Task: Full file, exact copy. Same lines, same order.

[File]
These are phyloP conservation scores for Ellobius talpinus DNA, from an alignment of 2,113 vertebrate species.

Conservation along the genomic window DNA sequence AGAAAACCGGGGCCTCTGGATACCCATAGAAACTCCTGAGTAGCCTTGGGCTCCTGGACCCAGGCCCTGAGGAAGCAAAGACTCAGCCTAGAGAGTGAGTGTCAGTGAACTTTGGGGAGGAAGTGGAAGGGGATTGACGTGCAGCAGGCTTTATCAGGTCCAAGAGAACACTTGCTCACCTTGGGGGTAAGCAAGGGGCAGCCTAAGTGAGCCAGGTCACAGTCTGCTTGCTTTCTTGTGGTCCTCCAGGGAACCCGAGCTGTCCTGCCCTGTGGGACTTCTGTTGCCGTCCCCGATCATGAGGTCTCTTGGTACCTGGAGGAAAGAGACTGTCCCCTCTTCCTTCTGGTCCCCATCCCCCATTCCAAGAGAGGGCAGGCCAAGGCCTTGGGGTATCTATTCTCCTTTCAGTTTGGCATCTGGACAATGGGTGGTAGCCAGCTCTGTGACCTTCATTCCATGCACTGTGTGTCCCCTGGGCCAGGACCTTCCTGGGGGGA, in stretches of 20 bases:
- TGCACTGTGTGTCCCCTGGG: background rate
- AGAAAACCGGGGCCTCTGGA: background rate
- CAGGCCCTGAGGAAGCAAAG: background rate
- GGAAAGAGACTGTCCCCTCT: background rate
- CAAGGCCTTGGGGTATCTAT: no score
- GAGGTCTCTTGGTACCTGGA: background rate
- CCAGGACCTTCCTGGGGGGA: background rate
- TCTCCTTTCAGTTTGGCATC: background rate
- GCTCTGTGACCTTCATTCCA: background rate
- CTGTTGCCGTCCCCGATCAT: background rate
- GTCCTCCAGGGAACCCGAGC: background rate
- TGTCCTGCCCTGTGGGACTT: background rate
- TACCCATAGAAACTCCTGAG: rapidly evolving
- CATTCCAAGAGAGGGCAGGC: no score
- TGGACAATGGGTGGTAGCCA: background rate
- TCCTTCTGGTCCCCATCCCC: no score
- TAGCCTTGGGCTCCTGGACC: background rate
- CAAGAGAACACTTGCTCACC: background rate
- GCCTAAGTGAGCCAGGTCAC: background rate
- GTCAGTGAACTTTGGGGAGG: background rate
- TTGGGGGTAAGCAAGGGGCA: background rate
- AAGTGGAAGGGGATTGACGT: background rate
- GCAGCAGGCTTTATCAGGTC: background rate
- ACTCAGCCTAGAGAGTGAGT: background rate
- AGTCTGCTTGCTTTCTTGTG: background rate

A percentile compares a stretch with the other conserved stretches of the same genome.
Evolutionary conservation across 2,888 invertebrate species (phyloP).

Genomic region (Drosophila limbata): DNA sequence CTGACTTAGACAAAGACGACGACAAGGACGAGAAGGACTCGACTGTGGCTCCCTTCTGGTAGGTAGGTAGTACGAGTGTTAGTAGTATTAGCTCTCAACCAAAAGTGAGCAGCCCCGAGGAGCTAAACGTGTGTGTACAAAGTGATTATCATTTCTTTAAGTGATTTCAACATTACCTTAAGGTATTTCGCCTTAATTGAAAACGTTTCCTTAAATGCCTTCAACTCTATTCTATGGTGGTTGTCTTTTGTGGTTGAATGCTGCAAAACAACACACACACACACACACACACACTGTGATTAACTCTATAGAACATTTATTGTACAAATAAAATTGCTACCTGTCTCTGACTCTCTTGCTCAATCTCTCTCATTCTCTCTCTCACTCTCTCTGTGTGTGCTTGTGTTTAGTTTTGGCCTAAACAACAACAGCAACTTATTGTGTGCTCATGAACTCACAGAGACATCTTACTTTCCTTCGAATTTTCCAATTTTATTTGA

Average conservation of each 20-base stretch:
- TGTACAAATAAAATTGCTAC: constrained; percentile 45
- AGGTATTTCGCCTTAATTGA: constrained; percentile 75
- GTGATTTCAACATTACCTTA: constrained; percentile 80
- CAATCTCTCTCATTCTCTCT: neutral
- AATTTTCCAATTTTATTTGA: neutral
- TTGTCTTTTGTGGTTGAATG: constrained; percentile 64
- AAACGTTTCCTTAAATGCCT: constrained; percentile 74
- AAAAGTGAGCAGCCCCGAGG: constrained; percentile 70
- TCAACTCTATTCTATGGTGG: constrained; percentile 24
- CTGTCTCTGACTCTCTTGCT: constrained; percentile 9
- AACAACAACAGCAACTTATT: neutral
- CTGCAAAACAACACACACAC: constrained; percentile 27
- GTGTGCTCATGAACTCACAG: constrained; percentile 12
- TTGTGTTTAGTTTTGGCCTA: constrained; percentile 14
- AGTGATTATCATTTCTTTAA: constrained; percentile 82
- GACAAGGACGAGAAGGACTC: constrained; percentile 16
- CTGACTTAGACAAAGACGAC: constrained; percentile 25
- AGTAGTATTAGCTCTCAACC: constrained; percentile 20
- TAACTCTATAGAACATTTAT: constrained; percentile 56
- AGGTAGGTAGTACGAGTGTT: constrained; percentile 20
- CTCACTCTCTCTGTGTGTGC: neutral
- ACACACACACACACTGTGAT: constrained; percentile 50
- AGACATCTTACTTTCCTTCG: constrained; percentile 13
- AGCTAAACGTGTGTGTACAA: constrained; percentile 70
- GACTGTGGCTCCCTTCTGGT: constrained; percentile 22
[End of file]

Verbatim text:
These are phyloP conservation scores for Ellobius talpinus DNA, from an alignment of 2,113 vertebrate species.

Conservation along the genomic window DNA sequence AGAAAACCGGGGCCTCTGGATACCCATAGAAACTCCTGAGTAGCCTTGGGCTCCTGGACCCAGGCCCTGAGGAAGCAAAGACTCAGCCTAGAGAGTGAGTGTCAGTGAACTTTGGGGAGGAAGTGGAAGGGGATTGACGTGCAGCAGGCTTTATCAGGTCCAAGAGAACACTTGCTCACCTTGGGGGTAAGCAAGGGGCAGCCTAAGTGAGCCAGGTCACAGTCTGCTTGCTTTCTTGTGGTCCTCCAGGGAACCCGAGCTGTCCTGCCCTGTGGGACTTCTGTTGCCGTCCCCGATCATGAGGTCTCTTGGTACCTGGAGGAAAGAGACTGTCCCCTCTTCCTTCTGGTCCCCATCCCCCATTCCAAGAGAGGGCAGGCCAAGGCCTTGGGGTATCTATTCTCCTTTCAGTTTGGCATCTGGACAATGGGTGGTAGCCAGCTCTGTGACCTTCATTCCATGCACTGTGTGTCCCCTGGGCCAGGACCTTCCTGGGGGGA, in stretches of 20 bases:
- TGCACTGTGTGTCCCCTGGG: background rate
- AGAAAACCGGGGCCTCTGGA: background rate
- CAGGCCCTGAGGAAGCAAAG: background rate
- GGAAAGAGACTGTCCCCTCT: background rate
- CAAGGCCTTGGGGTATCTAT: no score
- GAGGTCTCTTGGTACCTGGA: background rate
- CCAGGACCTTCCTGGGGGGA: background rate
- TCTCCTTTCAGTTTGGCATC: background rate
- GCTCTGTGACCTTCATTCCA: background rate
- CTGTTGCCGTCCCCGATCAT: background rate
- GTCCTCCAGGGAACCCGAGC: background rate
- TGTCCTGCCCTGTGGGACTT: background rate
- TACCCATAGAAACTCCTGAG: rapidly evolving
- CATTCCAAGAGAGGGCAGGC: no score
- TGGACAATGGGTGGTAGCCA: background rate
- TCCTTCTGGTCCCCATCCCC: no score
- TAGCCTTGGGCTCCTGGACC: background rate
- CAAGAGAACACTTGCTCACC: background rate
- GCCTAAGTGAGCCAGGTCAC: background rate
- GTCAGTGAACTTTGGGGAGG: background rate
- TTGGGGGTAAGCAAGGGGCA: background rate
- AAGTGGAAGGGGATTGACGT: background rate
- GCAGCAGGCTTTATCAGGTC: background rate
- ACTCAGCCTAGAGAGTGAGT: background rate
- AGTCTGCTTGCTTTCTTGTG: background rate

A percentile compares a stretch with the other conserved stretches of the same genome.
Evolutionary conservation across 2,888 invertebrate species (phyloP).

Genomic region (Drosophila limbata): DNA sequence CTGACTTAGACAAAGACGACGACAAGGACGAGAAGGACTCGACTGTGGCTCCCTTCTGGTAGGTAGGTAGTACGAGTGTTAGTAGTATTAGCTCTCAACCAAAAGTGAGCAGCCCCGAGGAGCTAAACGTGTGTGTACAAAGTGATTATCATTTCTTTAAGTGATTTCAACATTACCTTAAGGTATTTCGCCTTAATTGAAAACGTTTCCTTAAATGCCTTCAACTCTATTCTATGGTGGTTGTCTTTTGTGGTTGAATGCTGCAAAACAACACACACACACACACACACACACTGTGATTAACTCTATAGAACATTTATTGTACAAATAAAATTGCTACCTGTCTCTGACTCTCTTGCTCAATCTCTCTCATTCTCTCTCTCACTCTCTCTGTGTGTGCTTGTGTTTAGTTTTGGCCTAAACAACAACAGCAACTTATTGTGTGCTCATGAACTCACAGAGACATCTTACTTTCCTTCGAATTTTCCAATTTTATTTGA

Average conservation of each 20-base stretch:
- TGTACAAATAAAATTGCTAC: constrained; percentile 45
- AGGTATTTCGCCTTAATTGA: constrained; percentile 75
- GTGATTTCAACATTACCTTA: constrained; percentile 80
- CAATCTCTCTCATTCTCTCT: neutral
- AATTTTCCAATTTTATTTGA: neutral
- TTGTCTTTTGTGGTTGAATG: constrained; percentile 64
- AAACGTTTCCTTAAATGCCT: constrained; percentile 74
- AAAAGTGAGCAGCCCCGAGG: constrained; percentile 70
- TCAACTCTATTCTATGGTGG: constrained; percentile 24
- CTGTCTCTGACTCTCTTGCT: constrained; percentile 9
- AACAACAACAGCAACTTATT: neutral
- CTGCAAAACAACACACACAC: constrained; percentile 27
- GTGTGCTCATGAACTCACAG: constrained; percentile 12
- TTGTGTTTAGTTTTGGCCTA: constrained; percentile 14
- AGTGATTATCATTTCTTTAA: constrained; percentile 82
- GACAAGGACGAGAAGGACTC: constrained; percentile 16
- CTGACTTAGACAAAGACGAC: constrained; percentile 25
- AGTAGTATTAGCTCTCAACC: constrained; percentile 20
- TAACTCTATAGAACATTTAT: constrained; percentile 56
- AGGTAGGTAGTACGAGTGTT: constrained; percentile 20
- CTCACTCTCTCTGTGTGTGC: neutral
- ACACACACACACACTGTGAT: constrained; percentile 50
- AGACATCTTACTTTCCTTCG: constrained; percentile 13
- AGCTAAACGTGTGTGTACAA: constrained; percentile 70
- GACTGTGGCTCCCTTCTGGT: constrained; percentile 22